Check out our podcast library |

Fun fact! Our KeyLIME co-hosts love to hear back from listeners – whether or not they agree with their reviews. A few times they have even heard back from article author(s) — some of whom have recorded rebuttals, which we’ve posted as special mini episodes.

What is KeyLIME?
Every two weeks, co-hosts Dr. Jason R. Frank, FRCPC (The Royal College), Dr. Linda Snell, FRCPC (McGill) and Dr. Jonathan Sherbino, FRCPC (McMaster) dip into literature in medical education from around the world and offer their review of an important article.

Structure of an episode:


  • Approximately 20 minutes per episode


  • Examination of the theme.
  • Review of the methodology.
  • Deliberations on the implications of the findings.
  • Final feedback from co-hosts.
  • Article rating (a high rating means the co-hosts think it belongs in the health professional’s medical education library).


  • Earn Section 2 MOC credits.
  • Gain new insights into your work, expand your mind and possibly spark new ideas for further reflection and/or learning.

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Meet three Fellows we're investing in

Medical education literature

A pathologist, a pediatrician and a plastic surgeon are the newest recipients of our Robert Maudsley Fellowship for Studies in Medical Education. This fellowship helps specialists acquire knowledge and skills to develop educational programs, evaluation methods and research that apply to any phase of the continuum of medical education as they advance their careers as medical educators.

Presenting our Maudsley Fellowship recipients for 2017

Find out (in their own words) how our new recipients’ research projects will inform and shape the field of medical education. Note: Quotes have been abbreviated. To read them in full, please visit our grant recipients’ page.

Marcio Gomes

This work is important to medical education because pathology training in Canada and worldwide is lagging with regard to the introduction of competency-based medical education, and there are no specific workplace tools for assessing technical skills in pathology and laboratory medicine. […] The idea of this study is to introduce assessment-for-learning tools in pathology training, and in particular to do so with regard to the assessment of intra-operative pathology.

– Marcio Gomes, MD, PhD (sciences), FRCPC, MHPE Candidate (Staff pathologist, The Ottawa Hospital)
project: “Workplace Assessment of Pathology EPA's”


Jennifer Tam

A clinical competency committee (CCC) is a group tasked with assessing the progress of each resident in a residency program, with the goal that the resident will be able to practice independently upon program completion. […] The Paediatric Infectious Diseases training program in Toronto has had a CCC since 2008. This provides a valuable opportunity to examine a CCC in Canada using a method called ‘instrumental case study’ to reveal what works, what does not work, and why. …This study will help the Royal College and residency programs develop effective CCCs to guide the training of our future doctors.

– Jennifer Tam, BSc (Pharm), MD, FRCPC (Subspecialty resident, Division of Infectious Diseases, Department of Paediatrics, The Hospital for Sick Children)
project: “Clinical Competency Committees: Using Qualitative Methods to Explore What Works and Why”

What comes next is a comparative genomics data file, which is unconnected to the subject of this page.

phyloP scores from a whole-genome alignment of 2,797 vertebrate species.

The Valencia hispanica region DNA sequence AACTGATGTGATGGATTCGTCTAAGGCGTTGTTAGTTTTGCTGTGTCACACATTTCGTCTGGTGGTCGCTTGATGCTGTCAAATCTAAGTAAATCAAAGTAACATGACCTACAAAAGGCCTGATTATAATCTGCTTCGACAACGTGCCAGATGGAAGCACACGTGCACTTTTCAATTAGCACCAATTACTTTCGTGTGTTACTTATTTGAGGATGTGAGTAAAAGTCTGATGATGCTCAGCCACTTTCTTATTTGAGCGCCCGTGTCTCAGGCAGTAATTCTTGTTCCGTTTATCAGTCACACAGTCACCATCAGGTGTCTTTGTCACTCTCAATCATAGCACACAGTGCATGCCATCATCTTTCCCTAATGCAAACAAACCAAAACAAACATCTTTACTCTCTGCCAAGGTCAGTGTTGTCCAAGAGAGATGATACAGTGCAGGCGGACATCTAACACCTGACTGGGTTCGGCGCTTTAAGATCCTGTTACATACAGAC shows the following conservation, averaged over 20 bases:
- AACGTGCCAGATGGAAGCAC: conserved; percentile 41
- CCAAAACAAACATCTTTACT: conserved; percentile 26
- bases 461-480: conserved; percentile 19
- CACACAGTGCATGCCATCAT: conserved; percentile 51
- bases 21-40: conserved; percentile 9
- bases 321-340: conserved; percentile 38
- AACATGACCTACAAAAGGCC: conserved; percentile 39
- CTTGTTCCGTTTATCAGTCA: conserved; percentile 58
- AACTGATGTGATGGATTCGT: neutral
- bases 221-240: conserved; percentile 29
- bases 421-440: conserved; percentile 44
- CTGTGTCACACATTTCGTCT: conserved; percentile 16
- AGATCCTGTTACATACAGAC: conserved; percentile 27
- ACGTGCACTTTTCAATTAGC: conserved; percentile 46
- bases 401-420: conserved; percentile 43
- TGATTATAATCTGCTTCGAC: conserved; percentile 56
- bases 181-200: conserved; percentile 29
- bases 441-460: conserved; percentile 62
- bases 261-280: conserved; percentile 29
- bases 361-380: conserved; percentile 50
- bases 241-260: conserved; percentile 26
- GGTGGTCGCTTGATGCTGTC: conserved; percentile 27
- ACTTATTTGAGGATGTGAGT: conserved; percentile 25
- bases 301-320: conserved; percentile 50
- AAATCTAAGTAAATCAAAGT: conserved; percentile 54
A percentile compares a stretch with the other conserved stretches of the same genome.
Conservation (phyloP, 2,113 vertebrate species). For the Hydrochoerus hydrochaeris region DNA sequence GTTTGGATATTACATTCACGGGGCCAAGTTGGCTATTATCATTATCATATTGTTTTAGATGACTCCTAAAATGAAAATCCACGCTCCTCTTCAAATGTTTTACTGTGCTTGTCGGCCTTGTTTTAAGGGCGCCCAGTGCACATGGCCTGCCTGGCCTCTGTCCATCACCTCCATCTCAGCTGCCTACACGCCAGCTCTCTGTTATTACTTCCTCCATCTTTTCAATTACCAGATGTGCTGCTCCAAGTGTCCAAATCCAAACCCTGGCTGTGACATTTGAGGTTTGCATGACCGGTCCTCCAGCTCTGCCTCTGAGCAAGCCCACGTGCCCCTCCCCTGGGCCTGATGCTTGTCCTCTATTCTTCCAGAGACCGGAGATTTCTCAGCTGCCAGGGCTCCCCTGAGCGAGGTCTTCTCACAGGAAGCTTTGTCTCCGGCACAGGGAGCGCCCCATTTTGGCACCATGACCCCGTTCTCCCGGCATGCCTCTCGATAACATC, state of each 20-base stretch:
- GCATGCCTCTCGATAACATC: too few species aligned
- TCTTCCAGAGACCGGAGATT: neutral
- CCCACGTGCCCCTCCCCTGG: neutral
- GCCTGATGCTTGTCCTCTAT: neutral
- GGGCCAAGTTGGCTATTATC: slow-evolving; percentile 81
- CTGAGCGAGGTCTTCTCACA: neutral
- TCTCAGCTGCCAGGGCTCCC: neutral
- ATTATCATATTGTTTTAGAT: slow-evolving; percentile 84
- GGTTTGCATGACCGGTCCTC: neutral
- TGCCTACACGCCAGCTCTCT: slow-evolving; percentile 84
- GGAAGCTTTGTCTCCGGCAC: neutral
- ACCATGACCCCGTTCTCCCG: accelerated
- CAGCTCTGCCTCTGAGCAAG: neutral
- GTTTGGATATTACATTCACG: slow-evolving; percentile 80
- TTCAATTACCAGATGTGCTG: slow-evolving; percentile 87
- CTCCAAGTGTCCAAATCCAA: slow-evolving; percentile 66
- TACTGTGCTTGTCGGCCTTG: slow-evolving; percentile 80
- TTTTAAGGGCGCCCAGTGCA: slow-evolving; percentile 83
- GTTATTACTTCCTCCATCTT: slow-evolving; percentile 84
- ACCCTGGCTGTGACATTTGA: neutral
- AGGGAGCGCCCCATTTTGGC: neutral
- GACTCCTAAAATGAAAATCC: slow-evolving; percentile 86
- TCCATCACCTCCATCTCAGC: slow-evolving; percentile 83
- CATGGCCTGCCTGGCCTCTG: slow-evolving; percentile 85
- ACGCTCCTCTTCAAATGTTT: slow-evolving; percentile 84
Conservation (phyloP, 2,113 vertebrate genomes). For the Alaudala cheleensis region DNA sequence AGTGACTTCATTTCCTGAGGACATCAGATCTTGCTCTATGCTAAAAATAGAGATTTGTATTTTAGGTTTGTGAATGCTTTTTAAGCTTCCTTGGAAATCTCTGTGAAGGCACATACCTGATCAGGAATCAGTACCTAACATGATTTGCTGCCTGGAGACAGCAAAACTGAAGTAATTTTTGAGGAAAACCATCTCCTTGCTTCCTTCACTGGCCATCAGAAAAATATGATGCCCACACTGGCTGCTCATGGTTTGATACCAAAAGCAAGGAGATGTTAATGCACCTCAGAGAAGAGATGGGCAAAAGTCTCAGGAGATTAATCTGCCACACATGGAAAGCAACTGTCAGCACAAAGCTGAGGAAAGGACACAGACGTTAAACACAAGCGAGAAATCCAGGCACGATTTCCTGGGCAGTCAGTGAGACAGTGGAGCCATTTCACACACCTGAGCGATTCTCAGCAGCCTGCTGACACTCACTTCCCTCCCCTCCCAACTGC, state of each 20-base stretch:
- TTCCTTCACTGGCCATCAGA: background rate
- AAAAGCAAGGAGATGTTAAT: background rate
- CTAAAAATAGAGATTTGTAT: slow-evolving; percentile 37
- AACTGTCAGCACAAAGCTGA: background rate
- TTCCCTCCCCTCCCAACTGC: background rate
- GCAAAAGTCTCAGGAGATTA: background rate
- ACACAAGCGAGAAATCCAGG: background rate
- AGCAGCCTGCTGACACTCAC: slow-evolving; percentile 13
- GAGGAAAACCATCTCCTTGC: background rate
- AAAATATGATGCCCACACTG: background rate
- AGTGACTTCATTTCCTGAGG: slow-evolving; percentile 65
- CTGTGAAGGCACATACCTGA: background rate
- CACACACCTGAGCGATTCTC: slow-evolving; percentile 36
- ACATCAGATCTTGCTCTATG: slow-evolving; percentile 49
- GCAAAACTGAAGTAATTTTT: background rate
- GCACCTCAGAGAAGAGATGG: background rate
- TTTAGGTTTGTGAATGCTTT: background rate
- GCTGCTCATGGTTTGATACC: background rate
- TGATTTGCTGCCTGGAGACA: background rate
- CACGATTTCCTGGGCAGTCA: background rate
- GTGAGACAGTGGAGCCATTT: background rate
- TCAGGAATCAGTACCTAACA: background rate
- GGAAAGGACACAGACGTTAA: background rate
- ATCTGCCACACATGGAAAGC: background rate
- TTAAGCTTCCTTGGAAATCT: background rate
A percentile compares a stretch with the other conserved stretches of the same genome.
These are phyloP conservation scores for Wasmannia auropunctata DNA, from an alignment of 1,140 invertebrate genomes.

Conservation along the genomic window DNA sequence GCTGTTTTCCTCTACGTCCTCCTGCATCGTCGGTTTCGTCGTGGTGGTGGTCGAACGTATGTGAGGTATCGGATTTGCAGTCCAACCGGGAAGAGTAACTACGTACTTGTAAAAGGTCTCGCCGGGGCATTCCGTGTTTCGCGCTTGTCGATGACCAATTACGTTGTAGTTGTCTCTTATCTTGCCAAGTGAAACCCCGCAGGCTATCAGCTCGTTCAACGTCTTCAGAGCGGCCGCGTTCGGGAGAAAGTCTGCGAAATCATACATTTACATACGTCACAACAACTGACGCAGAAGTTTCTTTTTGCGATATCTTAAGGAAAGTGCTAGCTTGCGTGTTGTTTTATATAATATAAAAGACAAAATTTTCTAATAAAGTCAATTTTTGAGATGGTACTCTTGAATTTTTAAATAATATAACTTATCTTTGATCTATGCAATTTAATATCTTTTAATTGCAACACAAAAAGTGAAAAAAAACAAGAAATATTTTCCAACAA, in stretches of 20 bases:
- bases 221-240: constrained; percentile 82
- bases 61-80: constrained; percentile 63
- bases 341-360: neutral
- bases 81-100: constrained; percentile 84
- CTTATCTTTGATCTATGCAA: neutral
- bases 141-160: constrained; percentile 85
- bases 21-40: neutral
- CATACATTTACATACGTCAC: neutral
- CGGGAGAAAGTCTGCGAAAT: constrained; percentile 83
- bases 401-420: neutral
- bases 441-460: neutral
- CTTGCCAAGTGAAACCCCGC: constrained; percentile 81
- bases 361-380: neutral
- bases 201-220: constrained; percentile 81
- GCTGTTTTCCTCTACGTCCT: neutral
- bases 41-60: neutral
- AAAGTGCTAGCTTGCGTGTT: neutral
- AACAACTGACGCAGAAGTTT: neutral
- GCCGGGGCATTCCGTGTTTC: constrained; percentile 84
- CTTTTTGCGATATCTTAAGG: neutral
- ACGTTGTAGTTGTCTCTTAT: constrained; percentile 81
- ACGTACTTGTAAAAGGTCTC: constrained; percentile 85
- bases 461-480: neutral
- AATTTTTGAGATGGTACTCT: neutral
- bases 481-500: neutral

Claire Temple Oberle

…microsurgery is the backbone of reconstructive plastic surgery. Present micro-courses and workplace learning may not foster mastery learning nor provide an environment conducive to deliberate practice. Leveraging a new simulation centre at the University of Calgary, a revised curriculum has been developed ….insights gained will provide measurable behaviours and assessment instruments that could underpin the move toward competency-based surgical education in microsurgery.

– Claire Temple-Oberle, BA, MSc, MD, FRCSC, MMEd Candidate (Professor, Divisions of Plastic Surgery and Surgical Oncology, University of Calgary)
project: “A Curriculum for Microsurgical Skills”


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Read the paper that won our History of Medicine Essay Prize for 2017

Winning essay

Congratulations to Alexander Dyck, our 2017 Charles Peter W. Warren History of Medicine Essay Prize winner. He won for his paper entitled, “Patients, Politics and Psychiatric Classification at Weyburn Mental Hospital: 1921-1948.”

Read the winning essay.

Alexander is a resident in Psychiatry at the University of Alberta. He was awarded a Hannah Studentship from the Associated Medical Services to work with historian Erika Dyck while attending medical school at the University of Saskatchewan. He has presented on this project to the Canadian Society for the History of Medicine and the Alberta Psychiatric Association. As a medical student, he also co-founded the Health Innovation & Public Policy Initiative (HIPPI), which continues to host a popular annual conference on the future of health care in Canada. Originally from Regina, Sask., Alexander holds a Bachelor of Music degree in piano from McGill University, where he was a Schulich Scholar.

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Call for nominations: Prix/Specialist and Mentor of the Year awards

Fellow practising

We’re seeking nominations for our regional Prix d’excellence-Specialist of the Year and Mentor of the Year awards for 2017. Please help us spread the word!

If you have an exceptional colleague whom you would like to recognize, please review the award details and submit your nomination package before the March 10 deadline.

These awards are open to all Royal College Fellows working in any practice setting (e.g. community, private practice or academic). For both awards, one recipient is selected from each of the Royal College’s five regions.


Prix d’excellence-Specialist of the Year

This award recognizes Fellows of the Royal College who have made significant contributions in providing outstanding care to their patients and to the community in which they practice. The nominee must be a role model for excellence in patient care.